Once labeled the “lot that laugher built,” the Hal Roach Studios launched the comedic careers of such screen icons as Harold Lloyd, Our Gang, and Laurel and Hardy. With this stable of stars, the Roach enterprise operated for forty-six years on the fringes of the Hollywood studio system during a golden age of cinema and gained notoriety as a producer of short comedies, independent features, and weekly television series. Many of its productions are better remembered today than those by its larger contemporaries. In A History of the Hal Roach Studios, Richard Lewis Ward meticulously follows the timeline of the company’s existence from its humble inception in 1914 to its close in 1960 and, through both its obscure and famous productions, traces its resilience to larger trends in the entertainment business.
In the first few decades of the twentieth century, the motion picture industry was controlled by an elite handful of powerful firms that allowed very little room for new competition outside of their established cartel. The few independents that garnered some measure of success despite their outsider status usually did so by specializing in underserved or ignored niche markets. Here, Ward chronicles how the Roach Studios, at the mercy of exclusive distribution practices, managed to repeatedly redefine itself in order to survive for nearly a half-century in a cutthroat environment.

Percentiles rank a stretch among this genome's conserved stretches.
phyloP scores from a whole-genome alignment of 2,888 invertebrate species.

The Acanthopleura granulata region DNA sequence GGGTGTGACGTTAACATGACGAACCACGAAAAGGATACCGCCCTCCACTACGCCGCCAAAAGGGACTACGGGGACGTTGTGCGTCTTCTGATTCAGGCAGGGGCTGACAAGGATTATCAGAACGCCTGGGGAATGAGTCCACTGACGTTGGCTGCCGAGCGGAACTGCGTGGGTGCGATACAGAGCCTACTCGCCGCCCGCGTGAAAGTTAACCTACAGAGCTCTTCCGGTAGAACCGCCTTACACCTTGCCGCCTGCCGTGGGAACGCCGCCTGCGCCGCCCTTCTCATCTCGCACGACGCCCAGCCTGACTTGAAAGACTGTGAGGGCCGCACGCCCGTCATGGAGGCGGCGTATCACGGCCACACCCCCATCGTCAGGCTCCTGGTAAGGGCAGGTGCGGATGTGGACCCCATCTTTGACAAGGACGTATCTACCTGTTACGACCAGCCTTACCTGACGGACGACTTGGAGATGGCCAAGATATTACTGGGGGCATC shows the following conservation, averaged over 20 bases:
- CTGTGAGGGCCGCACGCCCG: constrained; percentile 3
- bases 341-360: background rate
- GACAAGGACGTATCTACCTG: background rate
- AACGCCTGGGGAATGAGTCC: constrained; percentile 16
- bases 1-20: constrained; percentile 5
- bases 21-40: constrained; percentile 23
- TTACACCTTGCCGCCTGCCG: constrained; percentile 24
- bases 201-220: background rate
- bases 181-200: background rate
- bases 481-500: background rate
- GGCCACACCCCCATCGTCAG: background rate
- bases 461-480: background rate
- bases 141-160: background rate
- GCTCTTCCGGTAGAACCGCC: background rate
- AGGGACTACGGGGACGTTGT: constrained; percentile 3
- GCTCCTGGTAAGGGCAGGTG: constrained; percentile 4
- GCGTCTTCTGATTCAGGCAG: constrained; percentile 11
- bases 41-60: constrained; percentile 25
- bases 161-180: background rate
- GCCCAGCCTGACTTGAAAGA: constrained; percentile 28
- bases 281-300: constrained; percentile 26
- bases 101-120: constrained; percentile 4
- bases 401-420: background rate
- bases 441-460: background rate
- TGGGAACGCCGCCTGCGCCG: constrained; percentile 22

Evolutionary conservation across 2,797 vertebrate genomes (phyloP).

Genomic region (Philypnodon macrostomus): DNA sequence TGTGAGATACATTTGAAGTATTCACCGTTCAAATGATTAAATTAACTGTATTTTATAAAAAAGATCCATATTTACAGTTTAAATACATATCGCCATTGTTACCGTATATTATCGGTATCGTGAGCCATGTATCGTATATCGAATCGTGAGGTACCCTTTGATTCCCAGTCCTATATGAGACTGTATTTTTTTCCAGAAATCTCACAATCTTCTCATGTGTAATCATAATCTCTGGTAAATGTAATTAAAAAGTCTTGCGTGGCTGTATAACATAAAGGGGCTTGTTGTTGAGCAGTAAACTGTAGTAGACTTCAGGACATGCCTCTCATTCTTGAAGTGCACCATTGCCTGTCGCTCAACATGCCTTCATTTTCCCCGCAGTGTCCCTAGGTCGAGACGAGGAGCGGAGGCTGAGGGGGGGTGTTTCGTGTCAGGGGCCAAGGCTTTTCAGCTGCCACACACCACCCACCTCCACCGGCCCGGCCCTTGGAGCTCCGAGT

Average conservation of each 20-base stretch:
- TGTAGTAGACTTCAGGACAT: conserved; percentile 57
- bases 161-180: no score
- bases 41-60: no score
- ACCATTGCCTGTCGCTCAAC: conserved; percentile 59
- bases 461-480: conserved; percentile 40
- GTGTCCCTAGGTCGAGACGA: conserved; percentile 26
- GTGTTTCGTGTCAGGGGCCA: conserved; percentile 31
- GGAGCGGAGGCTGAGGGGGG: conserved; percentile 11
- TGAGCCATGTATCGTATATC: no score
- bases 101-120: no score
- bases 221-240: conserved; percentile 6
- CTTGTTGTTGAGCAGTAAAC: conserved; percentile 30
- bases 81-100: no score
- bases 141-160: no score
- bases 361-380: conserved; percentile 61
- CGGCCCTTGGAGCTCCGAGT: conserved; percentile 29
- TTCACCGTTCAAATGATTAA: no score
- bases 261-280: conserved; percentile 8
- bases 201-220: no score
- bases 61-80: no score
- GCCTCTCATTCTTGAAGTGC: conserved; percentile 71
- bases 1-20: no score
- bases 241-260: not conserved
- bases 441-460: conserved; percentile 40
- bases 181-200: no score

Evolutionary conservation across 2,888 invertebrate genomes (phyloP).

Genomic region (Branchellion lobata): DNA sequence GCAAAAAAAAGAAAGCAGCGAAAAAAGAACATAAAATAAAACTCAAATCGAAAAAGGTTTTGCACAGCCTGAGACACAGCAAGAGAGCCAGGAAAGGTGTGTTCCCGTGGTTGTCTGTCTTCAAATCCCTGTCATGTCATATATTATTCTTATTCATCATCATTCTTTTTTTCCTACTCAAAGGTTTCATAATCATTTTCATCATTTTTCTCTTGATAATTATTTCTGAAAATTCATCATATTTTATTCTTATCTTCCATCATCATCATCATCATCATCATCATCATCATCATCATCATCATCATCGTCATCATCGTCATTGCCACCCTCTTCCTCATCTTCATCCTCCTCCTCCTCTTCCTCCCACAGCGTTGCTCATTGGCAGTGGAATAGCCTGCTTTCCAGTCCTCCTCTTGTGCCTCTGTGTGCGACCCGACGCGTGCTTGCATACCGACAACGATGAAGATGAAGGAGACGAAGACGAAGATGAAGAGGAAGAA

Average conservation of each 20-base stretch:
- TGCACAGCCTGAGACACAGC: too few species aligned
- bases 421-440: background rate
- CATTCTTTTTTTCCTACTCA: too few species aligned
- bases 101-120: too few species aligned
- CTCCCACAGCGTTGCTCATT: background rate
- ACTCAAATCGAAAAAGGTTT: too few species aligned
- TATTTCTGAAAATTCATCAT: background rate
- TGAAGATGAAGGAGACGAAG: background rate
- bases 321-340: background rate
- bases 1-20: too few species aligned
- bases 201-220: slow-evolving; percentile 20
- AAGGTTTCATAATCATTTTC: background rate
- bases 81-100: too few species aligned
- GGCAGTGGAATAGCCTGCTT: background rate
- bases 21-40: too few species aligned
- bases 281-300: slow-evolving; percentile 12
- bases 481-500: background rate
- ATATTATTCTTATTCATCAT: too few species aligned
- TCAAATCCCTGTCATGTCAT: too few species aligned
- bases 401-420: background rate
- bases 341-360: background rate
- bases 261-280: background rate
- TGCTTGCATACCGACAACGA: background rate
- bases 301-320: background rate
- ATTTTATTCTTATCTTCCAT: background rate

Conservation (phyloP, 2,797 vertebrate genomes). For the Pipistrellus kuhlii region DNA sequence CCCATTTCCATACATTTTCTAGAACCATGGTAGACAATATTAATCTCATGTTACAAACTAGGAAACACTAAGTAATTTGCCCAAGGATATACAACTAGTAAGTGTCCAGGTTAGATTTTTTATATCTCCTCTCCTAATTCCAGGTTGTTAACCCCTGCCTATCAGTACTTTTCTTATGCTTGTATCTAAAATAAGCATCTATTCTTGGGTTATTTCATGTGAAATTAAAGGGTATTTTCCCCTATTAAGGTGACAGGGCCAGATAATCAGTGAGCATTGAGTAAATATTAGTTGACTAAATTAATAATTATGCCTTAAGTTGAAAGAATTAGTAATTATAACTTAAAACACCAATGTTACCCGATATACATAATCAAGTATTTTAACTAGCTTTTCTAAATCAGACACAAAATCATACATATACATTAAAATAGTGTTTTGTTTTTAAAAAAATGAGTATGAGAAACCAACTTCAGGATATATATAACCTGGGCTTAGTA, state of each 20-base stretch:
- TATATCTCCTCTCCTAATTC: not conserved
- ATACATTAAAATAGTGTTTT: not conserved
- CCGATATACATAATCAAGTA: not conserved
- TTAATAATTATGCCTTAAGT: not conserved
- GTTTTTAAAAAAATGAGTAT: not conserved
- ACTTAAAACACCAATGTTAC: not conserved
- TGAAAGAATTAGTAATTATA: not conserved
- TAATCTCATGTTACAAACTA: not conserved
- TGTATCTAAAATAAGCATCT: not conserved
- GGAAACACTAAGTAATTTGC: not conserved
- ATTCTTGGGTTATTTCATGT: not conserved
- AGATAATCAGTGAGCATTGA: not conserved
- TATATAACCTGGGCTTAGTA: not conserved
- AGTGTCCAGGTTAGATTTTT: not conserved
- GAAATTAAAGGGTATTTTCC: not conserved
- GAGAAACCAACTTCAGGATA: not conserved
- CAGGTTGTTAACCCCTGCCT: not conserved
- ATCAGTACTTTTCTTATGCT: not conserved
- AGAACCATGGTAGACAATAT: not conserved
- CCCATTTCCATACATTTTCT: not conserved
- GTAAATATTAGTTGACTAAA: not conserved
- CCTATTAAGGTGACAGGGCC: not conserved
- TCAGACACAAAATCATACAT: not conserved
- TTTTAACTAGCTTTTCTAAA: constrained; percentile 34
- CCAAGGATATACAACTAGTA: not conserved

Hal Roach’s tactic was to nurture talent rather than exhaust it, and his star players spent the prime of their careers shooting productions on his lot. Even during periods of decline or misdirection, the Roach Studios turned out genuinely original material, such as the screwball classic Topper (1937), the brutally frank Of Mice and Men (1940), and the silent experiment One Million B.C. (1940). Ward’s exploration yields insight into the production and marketing strategies of an organization on the periphery of the theatrical film industry and calls attention to the interconnected nature of the studio system during the classic era. The volume also looks to the early days of television when the prolific Roach Studios embraced the new medium to become, for a time, the premier telefilm producer.
Aided by a comprehensive filmography and twenty-seven illustrations, A History of the Hal Roach Studios recounts an overlooked chapter in American cinema, not only detailing the business operations of Roach’s productions but also exposing the intricate workings of Hollywood’s rivalrous moviemaking establishment.